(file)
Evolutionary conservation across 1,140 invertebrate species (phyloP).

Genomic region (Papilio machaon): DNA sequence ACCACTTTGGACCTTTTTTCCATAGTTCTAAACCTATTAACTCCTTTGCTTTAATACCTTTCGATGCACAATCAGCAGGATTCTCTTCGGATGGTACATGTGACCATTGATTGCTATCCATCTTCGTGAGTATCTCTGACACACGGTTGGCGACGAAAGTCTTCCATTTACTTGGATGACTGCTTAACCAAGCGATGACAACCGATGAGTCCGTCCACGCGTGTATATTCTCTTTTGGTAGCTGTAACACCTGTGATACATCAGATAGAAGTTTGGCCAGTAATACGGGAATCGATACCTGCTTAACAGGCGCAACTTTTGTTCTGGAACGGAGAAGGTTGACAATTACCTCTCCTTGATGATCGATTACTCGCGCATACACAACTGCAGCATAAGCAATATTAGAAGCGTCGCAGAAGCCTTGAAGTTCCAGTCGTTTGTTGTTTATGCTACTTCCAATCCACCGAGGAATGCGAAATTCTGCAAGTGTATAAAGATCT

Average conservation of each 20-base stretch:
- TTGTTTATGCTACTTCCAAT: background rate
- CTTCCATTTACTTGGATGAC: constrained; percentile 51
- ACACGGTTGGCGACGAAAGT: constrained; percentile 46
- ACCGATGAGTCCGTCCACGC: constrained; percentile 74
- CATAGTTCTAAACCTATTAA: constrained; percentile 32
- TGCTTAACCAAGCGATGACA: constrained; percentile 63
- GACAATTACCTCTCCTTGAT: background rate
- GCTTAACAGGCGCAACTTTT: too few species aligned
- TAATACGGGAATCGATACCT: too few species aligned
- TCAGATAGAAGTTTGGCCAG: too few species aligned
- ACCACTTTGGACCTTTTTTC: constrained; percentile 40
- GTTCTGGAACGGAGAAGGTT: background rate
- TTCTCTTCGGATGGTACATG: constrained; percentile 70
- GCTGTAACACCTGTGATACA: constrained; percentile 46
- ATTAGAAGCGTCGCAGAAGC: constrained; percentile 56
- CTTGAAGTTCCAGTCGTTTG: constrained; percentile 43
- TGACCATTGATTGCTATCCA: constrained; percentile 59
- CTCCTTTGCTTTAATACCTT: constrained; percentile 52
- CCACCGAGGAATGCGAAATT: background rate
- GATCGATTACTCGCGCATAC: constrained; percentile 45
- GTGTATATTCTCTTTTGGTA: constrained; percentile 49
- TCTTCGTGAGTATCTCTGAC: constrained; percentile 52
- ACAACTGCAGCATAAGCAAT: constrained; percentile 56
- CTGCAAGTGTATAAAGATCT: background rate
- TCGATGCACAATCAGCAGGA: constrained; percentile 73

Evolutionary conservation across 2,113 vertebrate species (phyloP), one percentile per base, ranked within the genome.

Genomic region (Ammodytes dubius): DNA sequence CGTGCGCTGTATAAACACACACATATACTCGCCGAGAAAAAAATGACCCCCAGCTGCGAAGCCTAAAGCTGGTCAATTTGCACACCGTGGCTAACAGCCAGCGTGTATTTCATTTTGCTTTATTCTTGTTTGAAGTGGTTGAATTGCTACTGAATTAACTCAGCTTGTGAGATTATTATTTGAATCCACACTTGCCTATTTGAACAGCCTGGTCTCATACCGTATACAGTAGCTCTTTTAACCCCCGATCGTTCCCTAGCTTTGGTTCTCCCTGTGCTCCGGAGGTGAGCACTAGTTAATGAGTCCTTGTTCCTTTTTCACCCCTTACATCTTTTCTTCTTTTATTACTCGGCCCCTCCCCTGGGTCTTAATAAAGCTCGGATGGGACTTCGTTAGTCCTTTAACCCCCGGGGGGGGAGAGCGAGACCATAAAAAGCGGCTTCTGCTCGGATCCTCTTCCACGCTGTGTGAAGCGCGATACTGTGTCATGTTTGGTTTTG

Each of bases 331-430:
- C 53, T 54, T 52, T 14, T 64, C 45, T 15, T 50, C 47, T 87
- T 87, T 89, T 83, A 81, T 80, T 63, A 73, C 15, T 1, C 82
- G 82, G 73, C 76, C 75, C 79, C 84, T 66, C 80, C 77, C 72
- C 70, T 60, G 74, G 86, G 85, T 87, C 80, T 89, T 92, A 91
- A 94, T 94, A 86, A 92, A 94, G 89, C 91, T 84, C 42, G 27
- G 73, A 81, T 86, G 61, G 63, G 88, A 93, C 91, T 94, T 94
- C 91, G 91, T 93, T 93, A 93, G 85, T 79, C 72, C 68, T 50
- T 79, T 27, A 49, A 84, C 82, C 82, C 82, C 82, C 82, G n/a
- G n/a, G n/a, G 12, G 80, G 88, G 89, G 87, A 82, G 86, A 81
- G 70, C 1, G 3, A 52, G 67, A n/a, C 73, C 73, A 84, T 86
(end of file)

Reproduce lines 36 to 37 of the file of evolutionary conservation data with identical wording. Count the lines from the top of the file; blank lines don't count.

- A 94, T 94, A 86, A 92, A 94, G 89, C 91, T 84, C 42, G 27
- G 73, A 81, T 86, G 61, G 63, G 88, A 93, C 91, T 94, T 94